Truth really is stranger than fiction

When I post in ShortStops, it’s usually about short stories that the folk at Paper Republic have translated and posted online. But this month, we’ve branched out into non-fiction, and we’ve found a stunning piece of reportage. “Searching for Bodies” by Ma Jinyu, translated by Kate Costello, explores the art of corpse preservation. Here’s just a taster: ‘I first saw old man Liang’s ads pasted under the “gonorrea, syphilis” and “cure impotence” ads at the mine. “Corpse preservation.” Followed by old man Liang’s telephone number….The most difficult bodies were the ones that needed to be stitched back together. The leg bone needed to be sewn back into the muscle, or the organs needed to be put back in place and the stomach skin stitched back over them. Old man Liang said that after death your skin becomes very hard, and a normal needle couldn’t pierce through it. He made the big needle that he used himself, grinding down the spoke of a bicycle wheel into a point. ….Old man Liang said that when he was young and working in the mine, there would be flies and coal dust in his lunch. His two companions might be chatting one moment, but when he turned to look they’d been crushed to death by falling coal. He couldn’t see the blood in the dark, and he lay by their sides for an afternoon nap, thinking to himself, “They are also having a rest.” ‘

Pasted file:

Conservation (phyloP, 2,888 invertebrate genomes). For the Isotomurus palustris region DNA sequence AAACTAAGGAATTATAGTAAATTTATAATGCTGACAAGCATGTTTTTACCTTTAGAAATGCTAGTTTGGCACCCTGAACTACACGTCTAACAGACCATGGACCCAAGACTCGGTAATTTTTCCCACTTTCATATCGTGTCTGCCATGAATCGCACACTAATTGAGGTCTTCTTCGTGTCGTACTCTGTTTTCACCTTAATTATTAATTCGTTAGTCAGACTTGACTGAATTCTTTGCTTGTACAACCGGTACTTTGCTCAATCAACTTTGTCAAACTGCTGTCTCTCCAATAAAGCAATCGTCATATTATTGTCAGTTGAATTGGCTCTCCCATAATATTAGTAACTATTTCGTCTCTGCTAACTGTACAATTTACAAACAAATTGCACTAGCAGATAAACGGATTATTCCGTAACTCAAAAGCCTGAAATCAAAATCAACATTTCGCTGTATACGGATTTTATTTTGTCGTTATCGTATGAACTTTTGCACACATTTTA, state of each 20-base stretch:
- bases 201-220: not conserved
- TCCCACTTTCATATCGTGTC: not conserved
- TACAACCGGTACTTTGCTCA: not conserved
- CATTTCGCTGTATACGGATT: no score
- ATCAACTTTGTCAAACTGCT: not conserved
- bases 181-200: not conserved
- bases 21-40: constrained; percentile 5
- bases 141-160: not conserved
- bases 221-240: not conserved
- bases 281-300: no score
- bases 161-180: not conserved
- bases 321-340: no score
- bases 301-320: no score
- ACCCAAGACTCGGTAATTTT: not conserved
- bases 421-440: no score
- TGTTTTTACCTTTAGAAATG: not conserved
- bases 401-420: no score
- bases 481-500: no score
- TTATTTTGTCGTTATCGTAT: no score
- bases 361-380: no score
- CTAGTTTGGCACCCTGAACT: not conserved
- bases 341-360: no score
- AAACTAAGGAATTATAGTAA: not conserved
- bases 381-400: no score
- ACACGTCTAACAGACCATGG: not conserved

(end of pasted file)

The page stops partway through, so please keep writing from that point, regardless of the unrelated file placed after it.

Set in and around the coal mines, Ma’s essay speaks of resilience and courage, stoicism and humanity. Truth really is stranger than fiction.

“Searching for Bodies” is the second instalment in our Read Paper Republic: China Dispatches series. Our three-way collaboration between Paper Republic, One-Way Street Magazine (单读) and the Los Angeles Review of Books’ China Channel focuses on the best non-fiction coming from China right now. Check back next month for the next essay.

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